With cooperation of telecom carriers and the National Police Agency, the city obtained a list of 10,905 people who used their cellphones connected to cell towers nearby Itaewon clubs and bars between April 24 and May 6. It sent out a notice to advise them of ways to visit community health centers for testing and imposed a 14-day self-isolation period via text messages.

The instruction was also delivered to 494 people who were found to have made credit card transactions at the five entertainment facilities in a separate list provided by credit card firms.

Anonymous testing, introduced by the city Monday to enable examinees to undergo a diagnostic test by filling in their phone number only to protect their privacy, has shown positive results to attract more participation.

The number of tests conducted on Monday almost doubled to 6,544 from 3,500 a day earlier.

In Seoul, some 7,272 people linked to the Itaewon mass infection cases, including clubbers and those who have come in close contact with them, have got tested.

In response to concerns over rise in homophobia prompted by speculation linking the recent outbreak to gay people, Health Minister Park Neung-hoo reminded citizens that everyone can be infected with the virus regardless of their social background, region and religion.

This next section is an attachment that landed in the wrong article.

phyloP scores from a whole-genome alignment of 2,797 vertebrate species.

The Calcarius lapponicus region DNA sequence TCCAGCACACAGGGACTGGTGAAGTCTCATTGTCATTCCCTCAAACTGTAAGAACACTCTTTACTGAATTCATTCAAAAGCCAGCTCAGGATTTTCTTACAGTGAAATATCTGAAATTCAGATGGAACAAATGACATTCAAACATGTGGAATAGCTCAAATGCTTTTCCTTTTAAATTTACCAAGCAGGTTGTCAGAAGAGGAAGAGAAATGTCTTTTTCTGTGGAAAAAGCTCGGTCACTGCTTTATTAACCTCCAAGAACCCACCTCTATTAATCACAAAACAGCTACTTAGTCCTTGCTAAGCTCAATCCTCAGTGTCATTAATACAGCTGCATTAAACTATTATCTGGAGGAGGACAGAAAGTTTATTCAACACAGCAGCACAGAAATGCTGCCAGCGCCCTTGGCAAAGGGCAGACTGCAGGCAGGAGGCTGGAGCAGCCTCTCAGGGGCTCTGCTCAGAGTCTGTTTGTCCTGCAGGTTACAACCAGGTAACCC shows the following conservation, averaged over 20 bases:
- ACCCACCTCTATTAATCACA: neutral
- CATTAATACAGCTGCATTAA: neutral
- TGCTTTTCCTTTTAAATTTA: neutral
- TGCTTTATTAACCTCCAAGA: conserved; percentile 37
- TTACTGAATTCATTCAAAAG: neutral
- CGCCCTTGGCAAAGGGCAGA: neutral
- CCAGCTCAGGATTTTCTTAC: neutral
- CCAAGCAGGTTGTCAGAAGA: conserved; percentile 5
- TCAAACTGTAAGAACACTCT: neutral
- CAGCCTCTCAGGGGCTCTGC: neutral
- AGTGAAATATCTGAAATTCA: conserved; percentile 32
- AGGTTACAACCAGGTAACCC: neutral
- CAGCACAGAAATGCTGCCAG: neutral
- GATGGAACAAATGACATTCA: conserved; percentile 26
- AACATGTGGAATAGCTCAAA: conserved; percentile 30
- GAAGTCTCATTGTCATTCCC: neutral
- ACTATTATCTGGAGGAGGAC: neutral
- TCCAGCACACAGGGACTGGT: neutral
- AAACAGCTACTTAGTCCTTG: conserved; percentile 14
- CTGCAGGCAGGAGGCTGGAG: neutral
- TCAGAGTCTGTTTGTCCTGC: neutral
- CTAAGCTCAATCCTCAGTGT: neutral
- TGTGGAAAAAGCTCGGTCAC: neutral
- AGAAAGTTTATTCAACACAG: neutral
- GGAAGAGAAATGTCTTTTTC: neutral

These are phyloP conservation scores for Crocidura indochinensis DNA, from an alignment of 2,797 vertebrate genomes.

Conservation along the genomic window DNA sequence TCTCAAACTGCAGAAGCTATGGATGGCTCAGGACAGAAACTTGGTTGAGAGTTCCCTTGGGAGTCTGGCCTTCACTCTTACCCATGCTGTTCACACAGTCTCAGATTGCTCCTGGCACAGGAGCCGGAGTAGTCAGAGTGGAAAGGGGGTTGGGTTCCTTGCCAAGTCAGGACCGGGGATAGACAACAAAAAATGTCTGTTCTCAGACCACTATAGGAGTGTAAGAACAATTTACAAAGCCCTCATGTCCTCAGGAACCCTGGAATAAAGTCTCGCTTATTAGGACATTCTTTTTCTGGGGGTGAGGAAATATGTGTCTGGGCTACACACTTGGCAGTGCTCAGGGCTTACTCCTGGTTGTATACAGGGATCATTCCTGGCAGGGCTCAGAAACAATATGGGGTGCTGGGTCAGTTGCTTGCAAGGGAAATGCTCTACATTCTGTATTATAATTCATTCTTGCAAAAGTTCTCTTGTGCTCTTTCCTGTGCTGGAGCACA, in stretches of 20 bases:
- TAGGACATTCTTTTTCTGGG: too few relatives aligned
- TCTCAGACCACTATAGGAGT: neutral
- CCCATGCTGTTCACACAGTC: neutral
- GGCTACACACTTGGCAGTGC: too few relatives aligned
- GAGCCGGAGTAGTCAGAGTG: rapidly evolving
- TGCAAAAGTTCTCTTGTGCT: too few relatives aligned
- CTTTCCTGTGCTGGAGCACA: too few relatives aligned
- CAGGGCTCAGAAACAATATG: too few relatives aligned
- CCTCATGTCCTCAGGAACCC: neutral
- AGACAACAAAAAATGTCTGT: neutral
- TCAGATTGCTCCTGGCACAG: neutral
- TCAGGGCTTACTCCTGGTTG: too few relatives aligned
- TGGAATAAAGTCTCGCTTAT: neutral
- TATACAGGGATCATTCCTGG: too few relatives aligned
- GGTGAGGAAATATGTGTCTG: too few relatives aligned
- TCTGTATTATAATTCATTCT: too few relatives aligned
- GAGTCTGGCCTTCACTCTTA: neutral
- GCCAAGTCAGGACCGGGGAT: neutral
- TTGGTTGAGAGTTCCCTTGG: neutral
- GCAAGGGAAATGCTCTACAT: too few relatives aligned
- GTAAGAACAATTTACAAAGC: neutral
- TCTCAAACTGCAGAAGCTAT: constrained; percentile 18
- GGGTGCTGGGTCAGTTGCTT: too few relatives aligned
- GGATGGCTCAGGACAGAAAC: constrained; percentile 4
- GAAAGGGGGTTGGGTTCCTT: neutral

“Discrimination and exclusion creates a social atmosphere that drive people to conceal the fact that they are infected, resulting in obstruction in containment efforts,” Park said.

The Seoul City government set out measures to strengthen protection of rights of people who are hesitating to come forward due to concerns over personal data leakage during the process of testing and epidemiologic survey.

Joining hands with civic rights groups, Seoul plans to launch a hot line that will receive complaints from citizens in the event of privacy violation and will provide a citizen-driven investigation and consultation by groups.

Health authorities and experts are taking note of high infection rates among young people, who often present only mild symptoms or no symptoms, in this case that could lead to mass transmission to more vulnerable and elderly groups.

On Monday, an 84 year-old woman tested positive after she was in close contact with her a 29-year old grandson who was confirmed infected with the virus following clubbing in Itaewon.

Buoyed by significant signs of slowdown in new virus cases and urgency to revive sluggish economy, the country relaxed its social distance drive from May 6. But the emergence of a fresh cluster of infections prompted concerns over second wave of coronavirus here.

World Health Organization chief Tedros Adhanom Ghebreyesus said Monday the resurgence of cases in South Korea, China and Germany following the lifting of stay-at-home restrictions demonstrates the complexity of easing these measures.

“Fortunately, all three countries have systems in place to detect and respond to a resurgence in cases," he said.

By Park Han-na (
Korea Herald daum